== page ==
Watch Your Leisure Time

Is your favourite chair or your favourite leisure-time activity causing problems with your posture? When relaxation involves long hours of sitting - watching TV, reading, knitting or crocheting or spending time at the computer - the type of chair you use and the position you assume can contribute to back and neck strain.

 

 

 

 

 

 

 

 

 

 

 

 

An armchair or couch which is too soft can put a great deal of strain on the entire back. Many contemporary sofas and armchairs have a low back and a seat which is too long from front to back. Such a seat makes it necessary to slouch unless a thick cushion is placed behind the back. When sitting for long periods of time the back should be straight with some support for the low back extending up to the base of the shoulder blades. The feet should rest comfortably on the floor.

Recliner chairs often cause problems if the back is curved and the head is pushed forward by the headrest. This produces a C-curve in the back and neck which can be a real source of strain. If you have such a chair you may need to add some padding behind the lower back to give you more support in a straighter posture.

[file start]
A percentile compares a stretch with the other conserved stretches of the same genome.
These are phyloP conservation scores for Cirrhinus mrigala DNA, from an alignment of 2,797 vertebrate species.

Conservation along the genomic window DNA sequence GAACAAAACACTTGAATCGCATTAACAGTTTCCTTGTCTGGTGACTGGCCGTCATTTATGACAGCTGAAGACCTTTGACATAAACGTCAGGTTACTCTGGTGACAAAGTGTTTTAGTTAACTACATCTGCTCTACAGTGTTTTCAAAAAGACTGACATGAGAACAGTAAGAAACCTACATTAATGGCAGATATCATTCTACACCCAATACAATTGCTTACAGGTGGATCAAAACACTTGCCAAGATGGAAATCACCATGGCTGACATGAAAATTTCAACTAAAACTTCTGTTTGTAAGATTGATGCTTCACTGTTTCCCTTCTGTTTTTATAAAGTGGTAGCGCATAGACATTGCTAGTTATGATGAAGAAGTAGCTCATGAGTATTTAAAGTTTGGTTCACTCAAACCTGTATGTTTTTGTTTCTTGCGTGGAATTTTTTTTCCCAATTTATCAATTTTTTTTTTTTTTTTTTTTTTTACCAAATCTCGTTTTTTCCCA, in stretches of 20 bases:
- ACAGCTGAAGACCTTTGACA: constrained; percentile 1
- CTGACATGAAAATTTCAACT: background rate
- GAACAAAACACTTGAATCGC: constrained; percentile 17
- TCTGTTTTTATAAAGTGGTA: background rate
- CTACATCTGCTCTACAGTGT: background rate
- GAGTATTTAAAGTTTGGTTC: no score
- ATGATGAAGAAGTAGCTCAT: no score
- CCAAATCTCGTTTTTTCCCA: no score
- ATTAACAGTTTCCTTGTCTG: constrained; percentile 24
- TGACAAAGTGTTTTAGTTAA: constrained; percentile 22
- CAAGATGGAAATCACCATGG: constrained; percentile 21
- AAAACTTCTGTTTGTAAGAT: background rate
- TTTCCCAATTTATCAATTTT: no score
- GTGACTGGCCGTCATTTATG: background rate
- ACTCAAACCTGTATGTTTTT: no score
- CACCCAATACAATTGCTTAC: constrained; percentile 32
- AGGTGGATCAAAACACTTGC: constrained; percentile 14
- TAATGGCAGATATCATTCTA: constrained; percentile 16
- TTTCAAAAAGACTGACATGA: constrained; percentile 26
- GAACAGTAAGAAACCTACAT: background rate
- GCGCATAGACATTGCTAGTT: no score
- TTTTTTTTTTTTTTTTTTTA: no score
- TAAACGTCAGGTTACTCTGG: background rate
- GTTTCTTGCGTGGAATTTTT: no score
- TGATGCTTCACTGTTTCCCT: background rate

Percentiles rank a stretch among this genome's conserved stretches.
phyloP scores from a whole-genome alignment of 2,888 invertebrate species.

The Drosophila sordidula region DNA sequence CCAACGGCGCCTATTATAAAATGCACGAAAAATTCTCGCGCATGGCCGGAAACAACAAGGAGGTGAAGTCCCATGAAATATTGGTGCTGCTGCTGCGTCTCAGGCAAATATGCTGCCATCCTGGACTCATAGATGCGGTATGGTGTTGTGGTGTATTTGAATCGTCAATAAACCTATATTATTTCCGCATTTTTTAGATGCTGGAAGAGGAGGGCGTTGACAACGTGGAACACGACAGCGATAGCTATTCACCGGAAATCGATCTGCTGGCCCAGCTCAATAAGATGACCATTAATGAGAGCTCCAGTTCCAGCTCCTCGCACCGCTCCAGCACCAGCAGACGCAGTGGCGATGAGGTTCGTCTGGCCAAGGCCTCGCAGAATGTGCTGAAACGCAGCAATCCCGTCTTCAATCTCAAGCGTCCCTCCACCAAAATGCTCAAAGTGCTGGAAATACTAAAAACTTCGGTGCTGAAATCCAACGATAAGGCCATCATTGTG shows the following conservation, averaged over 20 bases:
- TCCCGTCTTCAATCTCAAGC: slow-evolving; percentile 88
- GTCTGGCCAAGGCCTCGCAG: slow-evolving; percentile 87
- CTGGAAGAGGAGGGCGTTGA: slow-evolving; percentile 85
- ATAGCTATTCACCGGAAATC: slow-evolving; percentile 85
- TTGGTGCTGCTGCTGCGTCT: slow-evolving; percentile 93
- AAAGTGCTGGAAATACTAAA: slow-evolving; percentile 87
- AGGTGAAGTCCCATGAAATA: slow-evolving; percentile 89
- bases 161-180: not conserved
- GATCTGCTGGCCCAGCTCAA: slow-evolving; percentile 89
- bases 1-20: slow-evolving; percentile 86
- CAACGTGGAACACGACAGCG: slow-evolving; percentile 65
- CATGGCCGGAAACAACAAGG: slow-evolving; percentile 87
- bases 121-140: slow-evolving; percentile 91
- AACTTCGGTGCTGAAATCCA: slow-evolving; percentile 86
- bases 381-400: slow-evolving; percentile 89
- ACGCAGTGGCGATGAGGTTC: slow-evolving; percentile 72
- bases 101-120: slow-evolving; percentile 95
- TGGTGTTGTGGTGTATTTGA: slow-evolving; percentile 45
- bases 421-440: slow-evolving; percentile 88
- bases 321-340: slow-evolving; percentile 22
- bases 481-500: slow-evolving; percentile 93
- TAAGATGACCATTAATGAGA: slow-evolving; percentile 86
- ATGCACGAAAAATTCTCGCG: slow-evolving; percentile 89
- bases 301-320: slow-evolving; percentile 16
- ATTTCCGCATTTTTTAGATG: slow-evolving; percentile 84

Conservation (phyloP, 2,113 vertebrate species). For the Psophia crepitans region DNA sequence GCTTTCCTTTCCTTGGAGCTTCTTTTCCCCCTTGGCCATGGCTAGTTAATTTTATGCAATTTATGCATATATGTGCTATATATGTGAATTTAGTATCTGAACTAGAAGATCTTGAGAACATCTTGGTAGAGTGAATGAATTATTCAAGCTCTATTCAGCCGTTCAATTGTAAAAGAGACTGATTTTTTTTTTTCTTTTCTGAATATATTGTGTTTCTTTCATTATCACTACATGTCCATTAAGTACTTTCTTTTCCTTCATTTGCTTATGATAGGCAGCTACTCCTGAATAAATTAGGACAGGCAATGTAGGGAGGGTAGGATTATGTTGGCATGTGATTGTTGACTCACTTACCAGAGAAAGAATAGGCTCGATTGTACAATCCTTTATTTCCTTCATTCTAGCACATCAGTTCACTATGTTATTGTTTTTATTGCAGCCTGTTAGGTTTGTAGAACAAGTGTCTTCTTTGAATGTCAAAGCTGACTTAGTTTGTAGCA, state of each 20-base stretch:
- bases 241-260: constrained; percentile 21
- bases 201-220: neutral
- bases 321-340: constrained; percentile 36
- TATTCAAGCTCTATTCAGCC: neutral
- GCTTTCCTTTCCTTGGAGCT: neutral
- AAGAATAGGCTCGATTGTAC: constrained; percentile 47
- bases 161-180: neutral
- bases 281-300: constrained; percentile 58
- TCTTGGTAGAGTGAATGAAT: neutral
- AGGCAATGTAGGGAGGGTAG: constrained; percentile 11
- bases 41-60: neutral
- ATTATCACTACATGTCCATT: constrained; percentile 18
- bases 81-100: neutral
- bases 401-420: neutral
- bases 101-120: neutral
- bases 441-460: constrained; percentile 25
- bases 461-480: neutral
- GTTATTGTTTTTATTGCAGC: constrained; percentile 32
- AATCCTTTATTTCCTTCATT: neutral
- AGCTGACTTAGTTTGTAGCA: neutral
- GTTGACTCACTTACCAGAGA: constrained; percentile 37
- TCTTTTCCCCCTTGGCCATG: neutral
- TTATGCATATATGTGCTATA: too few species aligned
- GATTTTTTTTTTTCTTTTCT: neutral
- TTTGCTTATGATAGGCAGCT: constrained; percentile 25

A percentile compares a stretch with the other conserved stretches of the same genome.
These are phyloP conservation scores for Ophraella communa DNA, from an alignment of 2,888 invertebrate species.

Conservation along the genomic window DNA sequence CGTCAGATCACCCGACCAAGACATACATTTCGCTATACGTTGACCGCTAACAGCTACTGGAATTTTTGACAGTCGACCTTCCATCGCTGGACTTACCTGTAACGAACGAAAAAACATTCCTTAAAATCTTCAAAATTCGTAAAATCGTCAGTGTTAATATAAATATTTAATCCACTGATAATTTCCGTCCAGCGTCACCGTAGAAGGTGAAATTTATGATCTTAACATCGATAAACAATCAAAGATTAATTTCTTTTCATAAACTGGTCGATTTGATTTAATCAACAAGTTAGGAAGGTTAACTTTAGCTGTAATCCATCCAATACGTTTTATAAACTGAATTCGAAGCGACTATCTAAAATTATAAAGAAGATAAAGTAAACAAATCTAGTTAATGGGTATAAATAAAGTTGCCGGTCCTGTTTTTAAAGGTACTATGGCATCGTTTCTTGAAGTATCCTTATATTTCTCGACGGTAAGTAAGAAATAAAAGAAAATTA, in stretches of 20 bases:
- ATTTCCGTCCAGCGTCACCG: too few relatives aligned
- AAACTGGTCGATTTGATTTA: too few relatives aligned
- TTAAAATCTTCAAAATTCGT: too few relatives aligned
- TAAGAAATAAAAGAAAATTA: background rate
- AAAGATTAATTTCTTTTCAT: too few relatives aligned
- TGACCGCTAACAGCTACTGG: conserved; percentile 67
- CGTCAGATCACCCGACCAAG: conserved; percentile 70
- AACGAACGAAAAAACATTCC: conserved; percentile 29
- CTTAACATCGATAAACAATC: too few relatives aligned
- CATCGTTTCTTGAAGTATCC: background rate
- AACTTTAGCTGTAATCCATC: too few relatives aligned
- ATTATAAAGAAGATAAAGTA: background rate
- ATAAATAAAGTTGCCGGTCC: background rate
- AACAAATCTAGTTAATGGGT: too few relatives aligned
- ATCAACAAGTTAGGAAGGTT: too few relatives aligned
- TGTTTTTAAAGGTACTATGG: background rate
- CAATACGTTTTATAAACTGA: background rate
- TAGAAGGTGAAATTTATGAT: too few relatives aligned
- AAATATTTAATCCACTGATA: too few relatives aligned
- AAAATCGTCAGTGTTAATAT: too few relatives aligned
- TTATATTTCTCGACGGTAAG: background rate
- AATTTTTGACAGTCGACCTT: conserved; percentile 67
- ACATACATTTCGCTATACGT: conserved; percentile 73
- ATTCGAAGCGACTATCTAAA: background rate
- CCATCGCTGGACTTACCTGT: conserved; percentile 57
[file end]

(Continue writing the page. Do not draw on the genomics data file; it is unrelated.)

Many people don’t realize that they are in the habit of watching TV from an angle. They don’t face the set squarely and their neck or body may be twisted for several hours, causing neck and back problems. Sitting with one leg under the buttocks or both legs curved to one side can also create back strain. A common posture for children when watching TV is lying on the stomach with the elbows on the floor and the chin resting on the hands. This puts a great deal of stress on the low back and neck.

When sitting at the computer, it is important that you sit straight with your low back against the back of the chair and your feet on the floor. The monitor should be at or below eye level and the mouse pad should be at the level of your elbow when the arm is relaxed.

The most important thing to remember with any sedentary activity is to get up and move around frequently. If watching TV, it isn’t too difficult to get into the habit of moving around or even doing some exercises during commercials. When knitting or crocheting, reading a book or working on the computer, remembering to take breaks can be more difficult. It may be necessary to set a timer to remind you to get up and stretch and move around periodically.

 

Finally, consider getting out for a walk or doing some exercises in your leisure time to minimize the "recreational strain" of sitting so long. You may be relaxing mentally but your back may be under more stress than while you are working.

Dr. Karin Mattern

6543 Portsmouth Rd.

Nanaimo, BC

V9T 1C4

250-933-3443

drkarin@shaw.ca

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